This was the name of a man who lived,

more than two thousand years ago, in a country

called Persia. He was the son of a king,

and himself became a king. He possessed

many good and noble traits of character, and

performed many great and wonderful actions

during his life; but we shall speak more

 particularly of his boyhood.

The Persians were at that time noted for

their sobriety and love of justice; hence, Cyrus

was carefully educated in the same virtues,

and was taught to despise ease and luxury.

His food was of the most simple character

possible, being selected with reference to

health, without regard to appetite. All his

habits were regulated by the same principle.

He thus learned to govern himself, which

 prepared him to govern others. Although he

was beautiful, he was not vain of his beauty;

but possessed so amiable a disposition that

his character appeared as beautiful as his


When he was twelve years of age, he went

to Media on a visit to his grandfather, who

was king of that country. The people who

lived there, though near neighbors to the

 Persians', were far different from them in 

character, spending much of their time in 

feasting and revelry. All this was very new to 

Cyrus; but he did not allow himself to be led 

astray by these evil influences. On the contrary,

 he manifested contempt for such a manner of 

life, and endeavored to show his friends 

the folly of it. One day his grandfather, being

 very fond of, and wishing to please, him, 

prepared, for his gratification, a great feast 

which was furnished with all the delicacies that

 wealth could procure. When everything was in

 readiness, Cyrus was brought in; but what was

 the king's surprise to see him, instead of sitting

down to enjoy the dainties, immediately

 commence distributing them among the

 servants, reserving none for himself. He was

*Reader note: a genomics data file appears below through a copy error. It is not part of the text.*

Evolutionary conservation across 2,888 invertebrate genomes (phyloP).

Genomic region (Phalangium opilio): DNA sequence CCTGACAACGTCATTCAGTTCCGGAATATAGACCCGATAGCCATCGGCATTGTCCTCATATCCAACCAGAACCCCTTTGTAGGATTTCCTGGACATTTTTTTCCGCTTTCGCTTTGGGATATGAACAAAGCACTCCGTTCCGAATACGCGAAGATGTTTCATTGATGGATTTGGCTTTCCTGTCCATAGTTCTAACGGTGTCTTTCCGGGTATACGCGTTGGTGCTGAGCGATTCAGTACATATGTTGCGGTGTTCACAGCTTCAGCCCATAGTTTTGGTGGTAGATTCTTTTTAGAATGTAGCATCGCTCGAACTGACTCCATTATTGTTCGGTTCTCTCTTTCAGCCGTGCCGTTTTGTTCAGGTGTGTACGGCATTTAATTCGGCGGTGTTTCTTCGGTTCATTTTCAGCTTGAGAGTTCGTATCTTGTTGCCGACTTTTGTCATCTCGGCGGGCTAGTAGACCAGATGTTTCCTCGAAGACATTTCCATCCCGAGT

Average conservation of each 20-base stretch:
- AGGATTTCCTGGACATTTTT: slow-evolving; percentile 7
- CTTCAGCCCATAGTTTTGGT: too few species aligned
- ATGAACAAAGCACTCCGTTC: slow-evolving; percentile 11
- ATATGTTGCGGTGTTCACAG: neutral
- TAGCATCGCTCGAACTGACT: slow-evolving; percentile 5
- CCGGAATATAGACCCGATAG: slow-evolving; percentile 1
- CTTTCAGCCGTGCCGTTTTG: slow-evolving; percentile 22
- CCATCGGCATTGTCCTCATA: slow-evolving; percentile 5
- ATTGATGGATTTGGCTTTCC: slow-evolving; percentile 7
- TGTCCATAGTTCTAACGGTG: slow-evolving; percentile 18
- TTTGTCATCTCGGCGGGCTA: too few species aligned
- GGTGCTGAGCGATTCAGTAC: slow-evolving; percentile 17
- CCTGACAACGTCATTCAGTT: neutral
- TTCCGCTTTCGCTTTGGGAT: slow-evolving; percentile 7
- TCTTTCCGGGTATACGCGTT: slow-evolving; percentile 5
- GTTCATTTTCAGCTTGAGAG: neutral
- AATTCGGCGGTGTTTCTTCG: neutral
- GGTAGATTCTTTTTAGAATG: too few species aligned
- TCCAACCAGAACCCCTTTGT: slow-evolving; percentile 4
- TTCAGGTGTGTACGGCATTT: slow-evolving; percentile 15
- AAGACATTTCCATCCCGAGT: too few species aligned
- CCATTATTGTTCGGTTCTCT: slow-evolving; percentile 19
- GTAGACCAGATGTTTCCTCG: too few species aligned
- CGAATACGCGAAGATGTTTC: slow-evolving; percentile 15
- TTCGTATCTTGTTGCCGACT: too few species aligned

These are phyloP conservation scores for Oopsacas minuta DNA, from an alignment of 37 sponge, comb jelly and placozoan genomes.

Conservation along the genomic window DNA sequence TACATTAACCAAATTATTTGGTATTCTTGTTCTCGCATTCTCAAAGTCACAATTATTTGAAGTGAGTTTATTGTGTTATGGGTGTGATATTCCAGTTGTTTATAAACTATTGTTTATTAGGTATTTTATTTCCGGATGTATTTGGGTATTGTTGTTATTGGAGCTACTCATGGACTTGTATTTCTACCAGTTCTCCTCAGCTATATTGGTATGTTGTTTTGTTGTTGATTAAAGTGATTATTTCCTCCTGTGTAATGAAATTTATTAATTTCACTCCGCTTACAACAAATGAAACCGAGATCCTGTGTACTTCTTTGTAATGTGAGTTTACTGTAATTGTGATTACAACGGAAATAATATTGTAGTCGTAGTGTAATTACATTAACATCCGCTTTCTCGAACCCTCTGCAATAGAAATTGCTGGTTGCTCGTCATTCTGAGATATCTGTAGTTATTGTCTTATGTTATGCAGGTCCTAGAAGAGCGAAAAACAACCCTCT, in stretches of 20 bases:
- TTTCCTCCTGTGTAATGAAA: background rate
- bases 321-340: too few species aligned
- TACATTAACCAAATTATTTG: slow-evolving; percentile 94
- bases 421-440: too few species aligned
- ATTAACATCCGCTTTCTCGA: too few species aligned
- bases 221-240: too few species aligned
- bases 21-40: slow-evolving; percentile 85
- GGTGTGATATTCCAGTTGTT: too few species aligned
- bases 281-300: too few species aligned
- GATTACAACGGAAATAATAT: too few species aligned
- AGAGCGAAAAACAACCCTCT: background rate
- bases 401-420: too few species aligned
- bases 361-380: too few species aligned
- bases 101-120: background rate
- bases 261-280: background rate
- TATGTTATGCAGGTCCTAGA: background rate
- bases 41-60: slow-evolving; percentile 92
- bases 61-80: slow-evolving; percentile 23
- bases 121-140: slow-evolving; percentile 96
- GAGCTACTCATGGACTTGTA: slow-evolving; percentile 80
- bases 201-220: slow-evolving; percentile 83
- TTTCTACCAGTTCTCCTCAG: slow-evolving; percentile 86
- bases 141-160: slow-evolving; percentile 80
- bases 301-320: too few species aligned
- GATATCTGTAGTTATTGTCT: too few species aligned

still more astonished when, upon requesting him

 to taste some wine, he refused, saying that he

 feared there was poison in it, as he had noticed

 that those who drank it acted afterward as

 thoughthey did not know what they were about,

 and could scarcely stand upon their feet. The

king, although much surprised at the conduct

of Cyrus, was not angry, but rather admired

his manly firmness and good sense.

Do we not also admire such a course? And

may we not derive good instruction from it?

There was Cyrus, a small boy, in a foreign

land, surrounded by those who would lead

him into wrong, and yet firmly adhering to

the right, though he was not a Christian, and

knew nothing of the God who created him.

How many of us who profess to be followers

of Jesus, and have received so much instruction

in the right way, would have acted

as nobly under like circumstances? We can

easily answer this question by asking ourselves

another. How do we act when placed in a

similar position? If we happen to be in company

with persons who indulge in frivolity,

jesting, and foolish talking, do we join with

them, or do we try to point out to them the

sin of such a course? I fear that many of us

yield to temptation at such times, and grieve

pure and holy angels by so doing. In fact,

do we not often do that which is wrong and

sinful, even when surrounded by the very best


We need more of that firmness and decision

of character which young Cyrus had. We

should serve God from principle, and should

have that principle so firmly fixed in our hearts

that circumstances cannot affect us. May the

Lord give us courage to do right.